Victoria Malin in Imperfect Storm. photo: Hugo Glendenning

Annie Hanauer takes the microphone at the beginning of Wendy Houstoun’s Imperfect Storm, surrounded by her group of actors. ‘Tonight we were going to do The Tempest, by Shakespeare. William Shakespeare. But we found it a little wordy.’ Deciding to act it without the text, the only way to get people on and off the stage is to use the stage directions, she explains, and to use lighting (by Chahine Yavroyan) to create a series of tableaux, like paintings layered with costumes. Enter Alonso, Sebastian, Antonio; enter Ferdinand and Gonzalo; enter Prospero; enter Boatswain. Miranda’s already at the microphone. John Avery created just the right music, and Nicola Fitchett found just the right ruffs, hats and other assorted costumes and props. Each character picks a vestige of costume from the overturned costume rack. Sound of storm and lashing rain. Daw puts on his Boatswain’s hat, while others are quaking from the storm, pitched and tossed across the stage. Alonso pulls in a string of lights and drapes then around the shipwrecked group. Victoria Malin begins to recite snatches of Prospero’s lines, which devolve into a commentary on the progress of the play (‘we got trapped in this corner…by lighting’) as three characters fight with two wooden swords and a coat hanger. Malin continues with a brilliant monologue on the courage to stay… while all the characters leave. She then describes the stages of a storm that Daw illustrates in an extended solo, dancing in the spotlight. It is wonderful, from feeling the wind in his face (stage 1) to leaves rustling (stage 2) to whole trees in motion (stage 5) and widespread structural damage (stage 7) by which time Daw is running around in a circle jumping and flapping his arms. Alonso and Miranda enter and Daw is carried off, exhausted.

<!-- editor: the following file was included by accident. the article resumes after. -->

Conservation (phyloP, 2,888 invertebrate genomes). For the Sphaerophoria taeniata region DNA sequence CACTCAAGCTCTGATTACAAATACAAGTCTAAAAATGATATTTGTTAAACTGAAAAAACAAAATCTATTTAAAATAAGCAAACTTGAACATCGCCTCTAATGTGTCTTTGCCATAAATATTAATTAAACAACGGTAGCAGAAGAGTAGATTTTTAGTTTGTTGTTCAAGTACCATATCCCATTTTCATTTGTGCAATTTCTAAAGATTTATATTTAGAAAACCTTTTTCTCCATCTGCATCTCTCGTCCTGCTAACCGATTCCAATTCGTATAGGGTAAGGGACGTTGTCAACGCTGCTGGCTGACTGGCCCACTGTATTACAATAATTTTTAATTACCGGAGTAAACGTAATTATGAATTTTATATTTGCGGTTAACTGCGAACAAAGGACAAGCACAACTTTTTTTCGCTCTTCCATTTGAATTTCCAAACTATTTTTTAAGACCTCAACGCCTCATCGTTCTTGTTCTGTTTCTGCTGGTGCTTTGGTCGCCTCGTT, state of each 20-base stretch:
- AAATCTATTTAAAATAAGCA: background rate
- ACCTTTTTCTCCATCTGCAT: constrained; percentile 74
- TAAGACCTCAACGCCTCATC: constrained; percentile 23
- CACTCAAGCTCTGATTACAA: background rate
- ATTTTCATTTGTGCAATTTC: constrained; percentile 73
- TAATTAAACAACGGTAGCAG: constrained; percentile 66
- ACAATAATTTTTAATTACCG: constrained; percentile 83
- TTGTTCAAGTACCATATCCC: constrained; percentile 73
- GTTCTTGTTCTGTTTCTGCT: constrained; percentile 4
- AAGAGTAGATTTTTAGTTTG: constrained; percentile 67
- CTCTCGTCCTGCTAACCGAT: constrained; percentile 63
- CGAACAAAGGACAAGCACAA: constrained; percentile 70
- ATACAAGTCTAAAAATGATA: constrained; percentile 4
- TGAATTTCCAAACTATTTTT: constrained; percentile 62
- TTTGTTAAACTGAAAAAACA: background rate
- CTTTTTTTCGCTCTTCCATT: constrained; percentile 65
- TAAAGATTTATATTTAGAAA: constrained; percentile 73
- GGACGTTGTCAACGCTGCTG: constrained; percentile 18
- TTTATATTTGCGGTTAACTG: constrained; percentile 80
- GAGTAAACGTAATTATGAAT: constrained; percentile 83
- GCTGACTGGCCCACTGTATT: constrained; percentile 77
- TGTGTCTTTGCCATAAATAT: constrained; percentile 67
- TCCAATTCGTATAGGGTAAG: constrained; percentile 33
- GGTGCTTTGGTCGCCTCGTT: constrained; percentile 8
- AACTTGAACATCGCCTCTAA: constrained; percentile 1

For all its apparent chaos, Imperfect Storm is a sophisticated work with beautiful writing (Houstoun takes sophistication and writing to another level in her 50 Acts). Houstoun allows the dancers to be themselves on stage while playing a failed amateur drama group without hamming it up. What comes across is a work that seems built up from an acute observation of what the dancers can do, and with their creative cooperation: a work that is not imposed on them, but grows out of them.

We have arrived at the finale, the end. Hanauer muses on how best to achieve the ending since everyone has already left and there are no more stage directions. Perhaps the lights fade slowly to black, or the lights could go off one by one, or there could be hundreds of candles we could blow out, or someone with a torch and the battery runs down. Or perhaps…

And as she continues to muse, the lights go suddenly and convincingly to blackout.

Trisha Brown at the Brighton Festival: The unbearable lightness of seeing

Posted: May 12th, 2012 | Author: | Filed under: Performance | Tags: , , , | Comments Off on Trisha Brown at the Brighton Festival: The unbearable lightness of seeing

Trisha Brown Dance Company in the Concert Hall, Brighton Dome, as part of the Brighton Festival, May 9, 2012